4. Term Transparency. This comes through having to price by markets and the necessity to be clear what is being billed for. The classic fallacy of treating derived data and non-display usage as being the same must be made extinct. The lack of a clear understanding of what terms means causes confusion for the data consumers, who often find themselves exposed through misinterpretation, the vendors, ending up with mis-selling, and the exchanges who do not get the income they should. Simplification of administration through transparency will grow the market in usage and fee generation 

5. Elimination of Revenue Leakage. Many data sources do not understand their vendors or even their own reporting systems which are in any case inadequate. Existing compliance efforts are insufficient and ineffective as well as being an inefficient application of resources.

Improved reporting combined with analysis of what is being reported will address an issue where well over 20% of revenue is being leaked. It is all about asking the right questions about data usage and on a regular basis, and then analysing the reports.


Better and future looking business and pricing models built around a standardised framework will produce significant benefits, and revenue in a short period. These include:

• Maximising revenue efficiency and growing dollar income

• Improving market intelligence and business relationships

• Creating structures facilitating the development of new products and services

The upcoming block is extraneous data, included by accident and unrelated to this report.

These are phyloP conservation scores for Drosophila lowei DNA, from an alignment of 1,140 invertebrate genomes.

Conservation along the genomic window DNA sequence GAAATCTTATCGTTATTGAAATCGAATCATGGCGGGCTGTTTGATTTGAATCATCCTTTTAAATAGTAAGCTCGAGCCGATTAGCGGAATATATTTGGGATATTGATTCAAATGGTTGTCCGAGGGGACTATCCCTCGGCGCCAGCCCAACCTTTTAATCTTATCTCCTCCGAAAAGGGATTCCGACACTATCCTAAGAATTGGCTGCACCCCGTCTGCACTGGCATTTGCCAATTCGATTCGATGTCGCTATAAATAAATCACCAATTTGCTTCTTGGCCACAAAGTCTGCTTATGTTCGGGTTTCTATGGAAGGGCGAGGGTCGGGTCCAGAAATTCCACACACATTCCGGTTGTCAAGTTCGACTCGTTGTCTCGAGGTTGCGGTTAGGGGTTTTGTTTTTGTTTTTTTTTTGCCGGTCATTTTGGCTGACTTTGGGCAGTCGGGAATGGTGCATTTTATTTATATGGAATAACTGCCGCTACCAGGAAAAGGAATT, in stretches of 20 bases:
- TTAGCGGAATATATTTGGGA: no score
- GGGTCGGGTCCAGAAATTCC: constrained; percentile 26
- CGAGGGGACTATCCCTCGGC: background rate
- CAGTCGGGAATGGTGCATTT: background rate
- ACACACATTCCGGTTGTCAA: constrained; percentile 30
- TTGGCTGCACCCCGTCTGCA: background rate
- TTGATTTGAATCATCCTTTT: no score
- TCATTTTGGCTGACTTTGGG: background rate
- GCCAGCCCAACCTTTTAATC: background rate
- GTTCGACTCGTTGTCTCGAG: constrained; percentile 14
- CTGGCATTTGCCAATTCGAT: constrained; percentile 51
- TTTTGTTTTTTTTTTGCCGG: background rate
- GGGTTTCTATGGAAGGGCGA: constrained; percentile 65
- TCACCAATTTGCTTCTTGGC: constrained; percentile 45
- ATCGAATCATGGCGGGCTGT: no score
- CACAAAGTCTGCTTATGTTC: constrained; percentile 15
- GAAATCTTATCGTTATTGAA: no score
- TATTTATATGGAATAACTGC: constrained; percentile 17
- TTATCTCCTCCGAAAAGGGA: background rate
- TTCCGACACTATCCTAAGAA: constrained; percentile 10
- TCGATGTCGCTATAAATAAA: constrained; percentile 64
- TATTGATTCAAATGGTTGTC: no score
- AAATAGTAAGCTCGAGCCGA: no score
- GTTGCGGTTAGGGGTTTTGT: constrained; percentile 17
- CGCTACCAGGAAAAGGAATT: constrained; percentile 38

• Friendlier to regulators

• Reducing administration costs for all parties, and reliance upon compliance audits


Knowing the challenges faced does not make the process of change any easier, even positive changes can be resisted if only because any change at all is not welcome. What should be looked out for?

• Identifying what and which foundational business principles should be applied

• Disposing of legacy mindsets, both internally and externally

• Requires educating the clients to understand why the business and price models are changing and how it will benefit them, there will inevitably be resistance

• Accurately finding the real value of key services, especially index creation

• Overhauling licences, agreements, and policies to align with new business models


Changing business and pricing models is bold, innovative, and most critically, necessary. However taking the plunge requires a commitment to engage with the future. This is going to be easier and quicker to do for smaller operators, and it will give them a qualitative and competitive edge going forward because they will be better able to adapt to an ever faster paced marketplace.

Each of these 5 areas to be watched are all about making business, and therefore revenue generation, easier.

The objective is to replace lethargy with strategy, rather than having lethargy as a strategy. 

It will be interesting to review what happens in 2021 at the end of the year

Keiren Harris 28/01/2021